7.9. Retirement benefits and compensation for loss of office which are not periodically received are by an express provision included in the present base only to the extent of 5 per cent of the amounts involved. Were it not for this provision, a retirement benefit would be wholly included as a gain from an employment, while compensation for loss of office received in a lump sum—sometimes called a ‘golden handshake’—would be wholly excluded. Such compensation might be treated as embodying a capital gain if the notion of ‘property’ for the purpose of bringing capital gains to tax were broadened to include an office. Alternatively, it might be regarded as a substitute for salary which would have been earned and thus income. If any change is to be made in the existing law there is much to be said for treating retirement benefits and compensation for loss of office in identical fashion. Moreover,

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the best way of dealing with these receipts depends quite crucially on how the tax law treats superannuation benefits and life insurance proceeds, and the matter is further considered in Chapter 21.

7.10. Compensation for physical injury to person received in a lump sum or for injury to reputation is not at present included in the income base. In theory the compensation could be regarded as embodying a capital gain if the notion of property were made wide enough to extend to human capital. It would, however, be impossible to identify the gain, since the cost of acquiring human capital cannot readily be ascertained. Some of the compensation may be in respect of income already lost and in respect of a loss of capacity to earn income in the future, in which cases it could be regarded as a substitute for the income that would have been earned. To this extent, at least, it might be thought appropriate to include it in the base. If compensation is received in the form of periodical payments, it will be income as received, whether given for lost income or some other aspect of the taxpayer's loss. These matters are further considered in paragraphs 7.34–7.41.

7.11. The major item of non-money income currently omitted from the income base is imputed rent of the owner-occupied home. This omission is discussed later in paragraphs 7.42–7.57. But houses are not the only form of property that may yield flows of satisfaction to which imputed income might be attached. Works of art and consumer durables in general are other obvious examples. Inclusion in the tax base of imputed income from these latter items of property would of course involve great administrative problems, and is not proposed.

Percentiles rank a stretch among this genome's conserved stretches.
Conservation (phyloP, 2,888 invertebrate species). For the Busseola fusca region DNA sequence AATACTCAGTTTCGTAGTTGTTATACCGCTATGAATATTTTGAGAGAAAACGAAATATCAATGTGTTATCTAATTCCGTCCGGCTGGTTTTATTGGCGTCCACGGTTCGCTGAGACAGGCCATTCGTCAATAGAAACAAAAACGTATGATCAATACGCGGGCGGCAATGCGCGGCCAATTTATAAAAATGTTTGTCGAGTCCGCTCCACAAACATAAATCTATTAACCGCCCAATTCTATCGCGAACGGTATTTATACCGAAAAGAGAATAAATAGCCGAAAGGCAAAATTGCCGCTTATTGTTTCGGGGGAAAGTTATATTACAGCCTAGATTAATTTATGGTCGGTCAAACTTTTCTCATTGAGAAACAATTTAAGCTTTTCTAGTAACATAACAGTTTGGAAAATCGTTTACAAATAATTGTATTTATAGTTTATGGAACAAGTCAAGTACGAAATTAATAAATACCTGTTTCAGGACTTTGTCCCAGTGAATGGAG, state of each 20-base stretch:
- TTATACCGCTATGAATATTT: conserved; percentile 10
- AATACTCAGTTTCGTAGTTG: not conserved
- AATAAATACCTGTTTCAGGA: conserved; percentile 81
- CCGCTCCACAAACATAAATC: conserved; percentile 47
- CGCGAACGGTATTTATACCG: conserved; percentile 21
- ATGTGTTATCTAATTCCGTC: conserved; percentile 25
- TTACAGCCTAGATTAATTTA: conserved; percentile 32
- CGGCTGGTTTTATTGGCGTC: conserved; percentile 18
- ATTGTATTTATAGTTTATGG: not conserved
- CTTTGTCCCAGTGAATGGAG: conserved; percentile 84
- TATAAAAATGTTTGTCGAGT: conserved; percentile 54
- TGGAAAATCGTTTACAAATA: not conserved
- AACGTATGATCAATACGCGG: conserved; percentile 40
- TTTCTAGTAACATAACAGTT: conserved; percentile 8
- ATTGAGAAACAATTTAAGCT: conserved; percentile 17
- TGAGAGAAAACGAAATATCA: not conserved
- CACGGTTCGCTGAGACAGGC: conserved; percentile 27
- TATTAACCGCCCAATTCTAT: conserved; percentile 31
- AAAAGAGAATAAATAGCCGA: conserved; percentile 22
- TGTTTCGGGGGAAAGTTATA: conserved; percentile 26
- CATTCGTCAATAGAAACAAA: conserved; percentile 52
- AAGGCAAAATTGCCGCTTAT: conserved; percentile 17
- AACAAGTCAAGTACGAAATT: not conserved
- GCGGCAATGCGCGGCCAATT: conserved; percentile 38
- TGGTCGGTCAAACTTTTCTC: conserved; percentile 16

7.12. Goods produced for one's own consumption or services performed for oneself are currently excluded from the income base. Whatever the case in economic theory for their taxation, it would be administratively impracticable and the Committee has no proposals to change the present position.

7.13. Other instances of non-money income that would be included in the comprehensive tax base may be found in the fringe benefits an employee receives from his employer. The gain may be in the form of goods received, services received, relief from an obligation that would ordinarily have been incurred or valuable rights.

7.14. The general rule of the income tax law is that a gain must be valued by reference to the amount of money that could be obtained for it. On this principle of valuation, a made-to-measure suit is likely to be valued at the price it would bring as a second-hand suit. A service one receives from another, such as the use of a motor-car or a residence available only to oneself or free holiday travel as an airline employee, has no value. Similarly the relief from the payment of interest enjoyed by a person who has an interest-free loan has no value; nor has a person's right to take up shares in a company, if not assignable, unless there is a way in which he can make the benefit of the right available to somebody else.

7.15. This general rule is, however, qualified in important respects by section 26 (e) of the Act, but only in relation to income gains that are rewards for services rendered. This provision substitutes ‘the value to the taxpayer’ for the test of value under the general rule. The special rule certainly limits the tax-planning possibilities opened up by the general provision, but its operation is not entirely clear. It has not prevented the offering and accepting of fringe benefits in substitution for cash, under employment contracts. Some of these benefits are certainly taxed; but to the extent that they are valued for income tax purposes below what would be paid for them in cash outside the income-producing relationship, the equity of the tax system is seriously affected.

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There may be a form of collusion between employer and employee by their splitting the saving of tax that attends a full deduction to the employer of the cost of providing the benefit and a lesser amount being included in the income of the employee. There is, however, no easy solution to the problem of making adequate provision. In many instances, the fringe benefit is so interwoven with the normal performance of the services for which the fringe benefit is a reward that the element of gain may be very difficult to identify. The commonplace illustration is the use of a motor-car for both employment and personal purposes. The question of the taxation of fringe benefits is explored in Chapter 9.